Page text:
He went on to play in the bands of Dinah Washington, Maynard Ferguson, Paul Winter and Eddie Higgins, releasing his solo debut, Richard’s Almanac, in 1959 (with the woefully underappreciated pianist Jack Wilson). Evans later arranged successful albums for Ahmad Jamal, Gene Shaw and Ramsey Lewis, each revealing more of his gifts as an identifiable composer and a substantially unique arranger.
The first Soulful Strings album, Paint it Black, served up a platter of rock and pop hits of the day, with Evans’s genuinely soulful approach taking the familiar tunes in totally new directions. The concept was as far from Mantovani as you could get: these strings swing. “The result is a surprise,” said Billboard. “Instead of harming the feel of the music, a new dimension is added.”
The album became something of a hit, generating further recordings and such hits as Evans’s “Burning Spear” (from the second Strings album, Groovin’ With The Soulful Strings, and covered by Kenny Burrell, Jimmy Smith, Joe Pass and S.O.U.L.) and the equally brilliant Evans collaboration with Donny Hathaway, “Zambezi” (from the sixth Strings album, String Fever, and covered by Eddy Senay and the Salsoul Orchestra).
(By the way, a month after waxing Paint it Black, Evans arranged Kenny Burrell’s intoxicating holiday classic, Have Yourself a Soulful Little Christmas, which is nearly as definitive a Christmas listening experience as any jazz lover could hope for.)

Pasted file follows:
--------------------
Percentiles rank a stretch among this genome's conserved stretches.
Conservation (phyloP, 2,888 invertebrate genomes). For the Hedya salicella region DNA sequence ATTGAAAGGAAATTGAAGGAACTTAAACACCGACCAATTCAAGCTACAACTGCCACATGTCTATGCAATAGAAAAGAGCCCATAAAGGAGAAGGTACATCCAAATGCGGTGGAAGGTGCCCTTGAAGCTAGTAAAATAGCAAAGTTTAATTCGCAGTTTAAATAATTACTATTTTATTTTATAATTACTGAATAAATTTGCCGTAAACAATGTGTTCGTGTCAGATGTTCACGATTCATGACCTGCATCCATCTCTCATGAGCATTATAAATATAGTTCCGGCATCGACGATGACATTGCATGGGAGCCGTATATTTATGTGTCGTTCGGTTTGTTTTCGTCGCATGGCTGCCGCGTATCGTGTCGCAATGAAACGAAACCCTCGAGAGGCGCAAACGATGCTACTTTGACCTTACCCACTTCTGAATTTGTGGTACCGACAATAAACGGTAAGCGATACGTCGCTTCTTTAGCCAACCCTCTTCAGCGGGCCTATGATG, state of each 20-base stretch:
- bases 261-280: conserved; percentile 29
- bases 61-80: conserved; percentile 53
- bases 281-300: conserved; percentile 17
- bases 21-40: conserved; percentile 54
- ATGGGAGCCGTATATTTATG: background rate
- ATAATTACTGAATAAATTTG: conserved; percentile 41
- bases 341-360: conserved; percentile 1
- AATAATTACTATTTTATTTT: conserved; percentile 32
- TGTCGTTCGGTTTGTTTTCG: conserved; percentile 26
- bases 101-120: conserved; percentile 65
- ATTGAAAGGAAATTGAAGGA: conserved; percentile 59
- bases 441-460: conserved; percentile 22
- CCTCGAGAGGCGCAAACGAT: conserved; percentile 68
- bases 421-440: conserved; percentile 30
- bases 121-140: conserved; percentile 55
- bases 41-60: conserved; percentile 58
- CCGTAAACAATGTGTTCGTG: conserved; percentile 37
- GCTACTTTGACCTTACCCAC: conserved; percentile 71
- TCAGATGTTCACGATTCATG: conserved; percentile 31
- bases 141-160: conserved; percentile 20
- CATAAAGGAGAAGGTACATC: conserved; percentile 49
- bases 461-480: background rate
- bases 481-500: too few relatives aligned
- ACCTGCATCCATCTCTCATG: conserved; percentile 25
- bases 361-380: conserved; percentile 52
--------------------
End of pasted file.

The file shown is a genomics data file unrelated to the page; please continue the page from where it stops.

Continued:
Recorded in Chicago during the balmy month of August 1968 and released just in time for Christmas in November of that year, The Magic of Christmas balances a dazzling program of traditional holiday favorites with well-considered plums, such as Claude Thornhill’s “Snowfall.”
The album opens with an unusually and mercifully upbeat “Little Drummer Boy.” Evans’s distinctive strings carry the tune (and funky counterpoint), while Len Druss solos on flute. It’s also the first of harpist Dorothy Ashby’s turns in the album’s spotlight.
Even though Evans was working on Ashby’s worthy Cadet albums of the period, her appearance here is especially inspired. Ashby’s melodic phrasing and sensitive approach suggest nothing less than the combination of, umm, snowfall and twinkling lights. Appropriately, both Ashby and Druss feature again on Evans’s sublimely seasonal “Snowfall.”